The ATA awarded the Coalition four ticks out of four in its pre-election report card on the major parties.
The Chairman of the ATA, David Simon, said the Coalition victory removed the threat that the carbon tax could be extended to truck fuel.
If elected, the Labor Party would have extended the tax to truck fuel from 1 July 2014. The tax would have started at 1.6 cents per litre, but would have increased to 5.1 cents per litre by July 2016.
“Most trucking operators are small businesses. They do not have the market power to pass extra costs on, and Labor’s tax would have just made their lives harder,” Mr Simon said.
“The Coalition victory has freed the industry from the threat of this extra tax. The threat is gone even if the Senate tries to block the repeal of the carbon tax laws. The extension of the tax to truck fuel is not part of the existing laws and would have required new legislation.”
Mr Simon said the ATA looked forward to working with the Coalition on the other key issues affecting the industry, including better roads and road access, and truck taxes and charges.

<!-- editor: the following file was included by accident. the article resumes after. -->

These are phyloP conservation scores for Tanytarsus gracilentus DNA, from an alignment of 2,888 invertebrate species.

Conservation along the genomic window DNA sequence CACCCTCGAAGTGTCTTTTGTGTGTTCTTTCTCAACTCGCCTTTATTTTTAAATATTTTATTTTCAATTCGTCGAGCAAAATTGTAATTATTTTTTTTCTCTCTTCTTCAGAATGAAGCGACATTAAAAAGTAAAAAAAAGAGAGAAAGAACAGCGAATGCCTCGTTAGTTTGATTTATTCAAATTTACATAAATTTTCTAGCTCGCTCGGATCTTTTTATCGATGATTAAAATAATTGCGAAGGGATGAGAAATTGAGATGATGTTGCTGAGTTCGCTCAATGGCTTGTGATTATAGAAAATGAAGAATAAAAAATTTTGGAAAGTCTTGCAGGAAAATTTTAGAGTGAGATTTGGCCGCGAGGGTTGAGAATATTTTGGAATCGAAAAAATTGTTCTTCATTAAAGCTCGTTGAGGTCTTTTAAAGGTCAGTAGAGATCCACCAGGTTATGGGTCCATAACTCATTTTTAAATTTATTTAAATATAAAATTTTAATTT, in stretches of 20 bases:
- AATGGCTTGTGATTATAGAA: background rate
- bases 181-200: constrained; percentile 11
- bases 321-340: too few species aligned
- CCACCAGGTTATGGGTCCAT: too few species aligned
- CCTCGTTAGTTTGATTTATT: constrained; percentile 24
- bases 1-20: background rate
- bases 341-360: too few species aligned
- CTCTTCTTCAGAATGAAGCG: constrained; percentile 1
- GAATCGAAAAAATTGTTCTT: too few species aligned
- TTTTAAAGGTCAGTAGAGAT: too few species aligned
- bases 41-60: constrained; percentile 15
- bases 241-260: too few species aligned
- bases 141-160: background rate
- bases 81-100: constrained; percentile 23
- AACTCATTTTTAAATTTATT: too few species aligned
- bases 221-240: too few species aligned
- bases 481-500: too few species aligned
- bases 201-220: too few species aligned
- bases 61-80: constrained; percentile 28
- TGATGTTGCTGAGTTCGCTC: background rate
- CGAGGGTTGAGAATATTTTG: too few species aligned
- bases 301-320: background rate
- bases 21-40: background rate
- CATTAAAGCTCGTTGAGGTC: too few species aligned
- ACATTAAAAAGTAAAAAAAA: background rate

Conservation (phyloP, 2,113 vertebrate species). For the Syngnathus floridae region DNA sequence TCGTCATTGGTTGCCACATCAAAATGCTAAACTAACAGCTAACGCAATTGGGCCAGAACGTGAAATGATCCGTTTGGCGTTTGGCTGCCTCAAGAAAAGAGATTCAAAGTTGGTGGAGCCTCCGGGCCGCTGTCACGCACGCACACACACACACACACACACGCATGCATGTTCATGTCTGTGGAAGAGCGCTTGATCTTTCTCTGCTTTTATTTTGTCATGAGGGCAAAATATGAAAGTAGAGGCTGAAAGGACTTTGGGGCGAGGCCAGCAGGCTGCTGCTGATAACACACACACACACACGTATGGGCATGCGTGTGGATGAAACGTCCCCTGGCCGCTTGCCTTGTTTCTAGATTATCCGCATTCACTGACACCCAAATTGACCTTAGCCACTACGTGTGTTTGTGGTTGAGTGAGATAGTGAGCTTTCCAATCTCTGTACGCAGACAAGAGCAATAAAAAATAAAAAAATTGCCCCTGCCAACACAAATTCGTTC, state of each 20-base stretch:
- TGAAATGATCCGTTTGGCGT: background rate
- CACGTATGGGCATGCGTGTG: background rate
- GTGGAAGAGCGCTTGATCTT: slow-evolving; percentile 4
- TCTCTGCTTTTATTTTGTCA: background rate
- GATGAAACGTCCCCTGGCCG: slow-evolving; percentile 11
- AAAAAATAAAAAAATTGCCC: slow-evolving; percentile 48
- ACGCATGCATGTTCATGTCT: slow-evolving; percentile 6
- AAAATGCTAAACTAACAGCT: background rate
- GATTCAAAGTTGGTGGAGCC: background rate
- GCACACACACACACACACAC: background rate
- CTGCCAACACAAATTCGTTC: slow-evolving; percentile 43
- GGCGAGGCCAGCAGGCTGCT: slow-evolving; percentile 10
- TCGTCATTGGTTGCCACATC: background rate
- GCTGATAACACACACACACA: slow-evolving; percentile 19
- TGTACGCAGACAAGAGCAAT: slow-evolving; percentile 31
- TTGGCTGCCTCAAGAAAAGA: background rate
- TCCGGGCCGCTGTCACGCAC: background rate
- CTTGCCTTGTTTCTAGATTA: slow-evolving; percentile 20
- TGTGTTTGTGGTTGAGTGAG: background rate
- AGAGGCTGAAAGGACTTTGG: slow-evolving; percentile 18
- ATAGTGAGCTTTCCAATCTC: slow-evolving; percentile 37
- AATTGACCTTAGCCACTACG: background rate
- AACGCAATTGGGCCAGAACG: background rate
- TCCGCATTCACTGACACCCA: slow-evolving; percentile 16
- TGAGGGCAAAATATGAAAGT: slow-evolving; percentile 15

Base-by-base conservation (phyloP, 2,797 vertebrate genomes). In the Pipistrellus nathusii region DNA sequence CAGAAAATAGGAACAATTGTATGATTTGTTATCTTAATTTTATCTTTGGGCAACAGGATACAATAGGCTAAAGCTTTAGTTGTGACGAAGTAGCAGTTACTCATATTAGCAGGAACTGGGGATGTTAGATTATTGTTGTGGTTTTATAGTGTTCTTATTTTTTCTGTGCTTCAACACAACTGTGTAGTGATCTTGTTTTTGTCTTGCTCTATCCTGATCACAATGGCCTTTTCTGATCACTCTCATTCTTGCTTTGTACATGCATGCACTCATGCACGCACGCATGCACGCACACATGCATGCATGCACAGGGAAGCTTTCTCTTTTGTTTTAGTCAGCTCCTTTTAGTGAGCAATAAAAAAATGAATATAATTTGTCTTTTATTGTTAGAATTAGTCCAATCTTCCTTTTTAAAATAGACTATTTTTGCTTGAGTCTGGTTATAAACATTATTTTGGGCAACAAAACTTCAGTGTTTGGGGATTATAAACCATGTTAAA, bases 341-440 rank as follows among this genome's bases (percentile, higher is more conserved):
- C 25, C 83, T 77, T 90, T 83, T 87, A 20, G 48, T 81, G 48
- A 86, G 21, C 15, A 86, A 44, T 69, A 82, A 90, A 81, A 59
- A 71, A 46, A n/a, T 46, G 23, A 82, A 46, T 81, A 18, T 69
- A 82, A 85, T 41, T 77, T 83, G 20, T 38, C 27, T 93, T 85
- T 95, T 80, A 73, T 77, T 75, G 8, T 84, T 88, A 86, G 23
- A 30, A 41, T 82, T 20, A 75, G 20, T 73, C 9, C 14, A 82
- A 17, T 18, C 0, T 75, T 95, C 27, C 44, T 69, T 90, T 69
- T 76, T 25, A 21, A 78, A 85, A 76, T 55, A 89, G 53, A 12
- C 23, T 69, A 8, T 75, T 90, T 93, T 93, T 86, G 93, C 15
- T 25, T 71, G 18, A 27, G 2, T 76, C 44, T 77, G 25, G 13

“The Coalition has put forward a strong plan for building roads and improving how they are planned, and has also pledged it will not move to a satellite based system for tracking and billing trucks without extensive industry consultation.
“Australia’s governments are developing this satellite based system now, which would see every one of Australia’s 534,000 trucks fitted with special tracking devices.
“There needs to be much better consultation about how much this plan would cost the industry and the economy. Official figures show the plan would drag Australia backwards: it could have economic benefits of minus $500 million. Frankly, it needs to be put back in the drawer until there is a proven business case.”
Mr Simon paid tribute to the work of the outgoing Minister for Infrastructure and Transport, Anthony Albanese.
“During his six years in the infrastructure portfolio, Mr Albanese oversaw the construction or upgrading of 7,500 kilometres of roads, including the completion of the Hume Highway duplication,” Mr Simon said.
“On his watch, the federal government started funding truck rest areas for the first time, with 95 new rest areas or rest area upgrades now completed. He oversaw the creation of the National Heavy Vehicle Regulator and introduced excellent arrangements for consulting with the industry.”